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China to advance reform of college entrance exam

China's Ministry of Education on Wednesday published its annual notice on college enrollment for 2024, pledging to advance the reform of policies related to entrance exams and admissions.

Seven provincial-level regions, including Jilin, Anhui and Guizhou, have been urged to implement new policies on the college entrance exam this year, according to the notice. The ministry urged efforts to ensure that the exam focuses on testing not only the knowledge acquired by candidates but also their competence and academic caliber.

In 2013, the Chinese government decided to comprehensively reform the education system, especially the national college entrance exam, or gaokao. Since then, the Education Ministry has implemented a wide range of reform measures to improve the education examination system.

According to officials, 14 provincial regions have already implemented gaokao reforms; seven regions will officially implement them this year, while eight others will do so in 2025.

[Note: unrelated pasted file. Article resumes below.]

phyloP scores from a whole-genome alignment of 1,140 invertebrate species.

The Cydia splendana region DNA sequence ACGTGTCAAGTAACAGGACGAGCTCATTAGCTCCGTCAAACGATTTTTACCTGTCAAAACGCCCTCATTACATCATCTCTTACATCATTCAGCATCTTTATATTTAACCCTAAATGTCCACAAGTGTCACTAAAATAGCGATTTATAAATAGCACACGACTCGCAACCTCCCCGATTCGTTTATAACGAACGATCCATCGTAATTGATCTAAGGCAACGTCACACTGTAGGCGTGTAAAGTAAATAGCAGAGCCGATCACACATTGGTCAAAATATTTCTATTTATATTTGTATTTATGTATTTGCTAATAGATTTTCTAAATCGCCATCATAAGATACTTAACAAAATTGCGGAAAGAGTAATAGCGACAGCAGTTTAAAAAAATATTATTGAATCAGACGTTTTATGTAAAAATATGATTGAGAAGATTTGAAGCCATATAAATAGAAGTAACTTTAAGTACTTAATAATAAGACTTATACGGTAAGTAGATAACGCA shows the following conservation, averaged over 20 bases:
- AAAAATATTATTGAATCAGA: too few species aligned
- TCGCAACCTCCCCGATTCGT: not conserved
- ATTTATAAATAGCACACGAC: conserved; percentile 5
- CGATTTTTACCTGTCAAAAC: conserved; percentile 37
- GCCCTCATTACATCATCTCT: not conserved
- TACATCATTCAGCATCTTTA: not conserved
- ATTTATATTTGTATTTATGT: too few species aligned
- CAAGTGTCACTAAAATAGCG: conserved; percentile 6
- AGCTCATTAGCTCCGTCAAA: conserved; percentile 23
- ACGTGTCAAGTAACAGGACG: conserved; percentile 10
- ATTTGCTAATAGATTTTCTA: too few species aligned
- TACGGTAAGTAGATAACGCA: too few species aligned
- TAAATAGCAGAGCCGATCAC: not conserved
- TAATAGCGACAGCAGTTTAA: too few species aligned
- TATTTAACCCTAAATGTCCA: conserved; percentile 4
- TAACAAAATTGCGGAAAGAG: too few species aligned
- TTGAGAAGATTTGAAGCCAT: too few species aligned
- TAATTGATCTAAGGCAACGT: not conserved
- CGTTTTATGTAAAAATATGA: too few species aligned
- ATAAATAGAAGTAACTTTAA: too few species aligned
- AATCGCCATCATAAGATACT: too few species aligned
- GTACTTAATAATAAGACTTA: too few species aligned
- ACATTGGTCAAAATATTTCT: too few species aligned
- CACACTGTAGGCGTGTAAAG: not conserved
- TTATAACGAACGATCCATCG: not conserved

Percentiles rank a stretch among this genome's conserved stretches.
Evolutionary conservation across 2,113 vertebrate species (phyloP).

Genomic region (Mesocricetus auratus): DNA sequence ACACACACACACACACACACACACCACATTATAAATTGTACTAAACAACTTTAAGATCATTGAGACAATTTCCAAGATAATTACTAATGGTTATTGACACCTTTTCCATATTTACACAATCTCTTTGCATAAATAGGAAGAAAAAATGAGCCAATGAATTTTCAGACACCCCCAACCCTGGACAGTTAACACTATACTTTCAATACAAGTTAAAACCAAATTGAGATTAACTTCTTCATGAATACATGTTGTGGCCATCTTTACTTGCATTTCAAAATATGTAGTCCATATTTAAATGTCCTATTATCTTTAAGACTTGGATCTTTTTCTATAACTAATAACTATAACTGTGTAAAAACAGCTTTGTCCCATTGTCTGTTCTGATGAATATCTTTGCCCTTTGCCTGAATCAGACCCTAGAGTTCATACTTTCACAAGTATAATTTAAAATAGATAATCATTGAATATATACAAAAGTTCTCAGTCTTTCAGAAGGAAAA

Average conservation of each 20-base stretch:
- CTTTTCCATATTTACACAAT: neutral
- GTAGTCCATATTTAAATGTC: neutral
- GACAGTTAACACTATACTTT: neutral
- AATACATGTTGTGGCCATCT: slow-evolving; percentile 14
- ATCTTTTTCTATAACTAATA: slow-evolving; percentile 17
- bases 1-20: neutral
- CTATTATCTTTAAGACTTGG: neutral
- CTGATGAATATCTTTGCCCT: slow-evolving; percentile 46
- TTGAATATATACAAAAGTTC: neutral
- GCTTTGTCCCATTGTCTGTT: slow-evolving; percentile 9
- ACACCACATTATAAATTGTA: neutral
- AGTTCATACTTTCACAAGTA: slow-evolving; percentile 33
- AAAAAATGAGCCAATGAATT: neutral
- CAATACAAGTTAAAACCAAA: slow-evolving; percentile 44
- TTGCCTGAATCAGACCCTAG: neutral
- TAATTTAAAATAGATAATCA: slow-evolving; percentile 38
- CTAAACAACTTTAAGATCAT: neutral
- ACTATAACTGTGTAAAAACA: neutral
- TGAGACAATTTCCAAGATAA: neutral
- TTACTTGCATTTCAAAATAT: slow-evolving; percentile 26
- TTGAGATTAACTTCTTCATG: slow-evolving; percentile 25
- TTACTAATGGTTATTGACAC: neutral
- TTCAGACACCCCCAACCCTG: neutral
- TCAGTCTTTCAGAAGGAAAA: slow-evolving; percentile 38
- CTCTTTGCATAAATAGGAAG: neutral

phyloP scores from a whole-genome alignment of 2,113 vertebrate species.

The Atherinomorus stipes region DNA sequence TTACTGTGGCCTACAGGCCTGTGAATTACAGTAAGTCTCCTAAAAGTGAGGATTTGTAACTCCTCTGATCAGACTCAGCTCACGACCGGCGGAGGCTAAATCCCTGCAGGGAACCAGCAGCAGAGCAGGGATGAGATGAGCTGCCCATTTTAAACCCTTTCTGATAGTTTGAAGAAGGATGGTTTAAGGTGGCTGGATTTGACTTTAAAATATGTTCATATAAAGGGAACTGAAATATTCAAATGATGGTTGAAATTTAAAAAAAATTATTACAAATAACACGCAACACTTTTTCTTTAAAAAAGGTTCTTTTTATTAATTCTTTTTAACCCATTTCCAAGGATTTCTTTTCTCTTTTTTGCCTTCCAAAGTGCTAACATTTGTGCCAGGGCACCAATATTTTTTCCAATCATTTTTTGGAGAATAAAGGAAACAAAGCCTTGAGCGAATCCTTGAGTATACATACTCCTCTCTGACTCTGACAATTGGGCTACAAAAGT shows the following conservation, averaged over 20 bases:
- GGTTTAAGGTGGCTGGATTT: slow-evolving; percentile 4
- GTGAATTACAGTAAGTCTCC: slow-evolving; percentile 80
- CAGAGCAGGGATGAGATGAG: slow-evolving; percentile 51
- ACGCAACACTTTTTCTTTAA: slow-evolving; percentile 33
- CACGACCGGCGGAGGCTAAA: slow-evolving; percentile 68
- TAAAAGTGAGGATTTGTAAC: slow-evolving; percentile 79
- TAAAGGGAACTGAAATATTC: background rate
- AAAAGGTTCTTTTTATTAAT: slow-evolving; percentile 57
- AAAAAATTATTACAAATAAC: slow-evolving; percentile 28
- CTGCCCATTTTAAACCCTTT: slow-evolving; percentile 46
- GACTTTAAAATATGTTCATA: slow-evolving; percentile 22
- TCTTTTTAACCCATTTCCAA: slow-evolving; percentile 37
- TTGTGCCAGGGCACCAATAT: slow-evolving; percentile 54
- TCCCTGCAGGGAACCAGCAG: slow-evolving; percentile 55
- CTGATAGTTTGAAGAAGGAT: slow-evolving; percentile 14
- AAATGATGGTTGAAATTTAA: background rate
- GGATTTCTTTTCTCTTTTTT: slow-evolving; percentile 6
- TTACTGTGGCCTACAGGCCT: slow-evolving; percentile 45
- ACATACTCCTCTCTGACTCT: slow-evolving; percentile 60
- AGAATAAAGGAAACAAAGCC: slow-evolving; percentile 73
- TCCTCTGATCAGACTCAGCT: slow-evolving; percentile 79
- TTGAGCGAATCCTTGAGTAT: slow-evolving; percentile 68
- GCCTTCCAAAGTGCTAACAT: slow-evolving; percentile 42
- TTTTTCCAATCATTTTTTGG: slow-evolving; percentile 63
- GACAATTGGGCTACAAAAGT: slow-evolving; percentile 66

Before the reforms, high school students were divided into liberal arts and sciences categories, in which the former needed to answer questions related to politics, history and geography on the gaokao while the latter concentrated on physics, chemistry and biology. Students could only take the exam once a year and the total score they got in the gaokao would decide which college the student could get into.

Now, aside from Chinese, math and a foreign language, students can choose any other three subjects from politics, history, geography, physics, chemistry and biology to be tested on. They also have two chances a year to take part in the language test and choose the higher score to be counted in the gaokao. For the selected subjects, most provinces use the grade scoring principle, which means their grades are scored into A B C D E levels.

The ministry, in the notice, also stated that it will step up its crackdown on cheating in exams, particularly that involving high-tech devices, and will work to prevent colleges from adopting improper admission policies, such as excessive scholarships.

In China, college admission relies primarily on the results of the entrance exam. In 2023, a record 12.91 million people sat for the exam.

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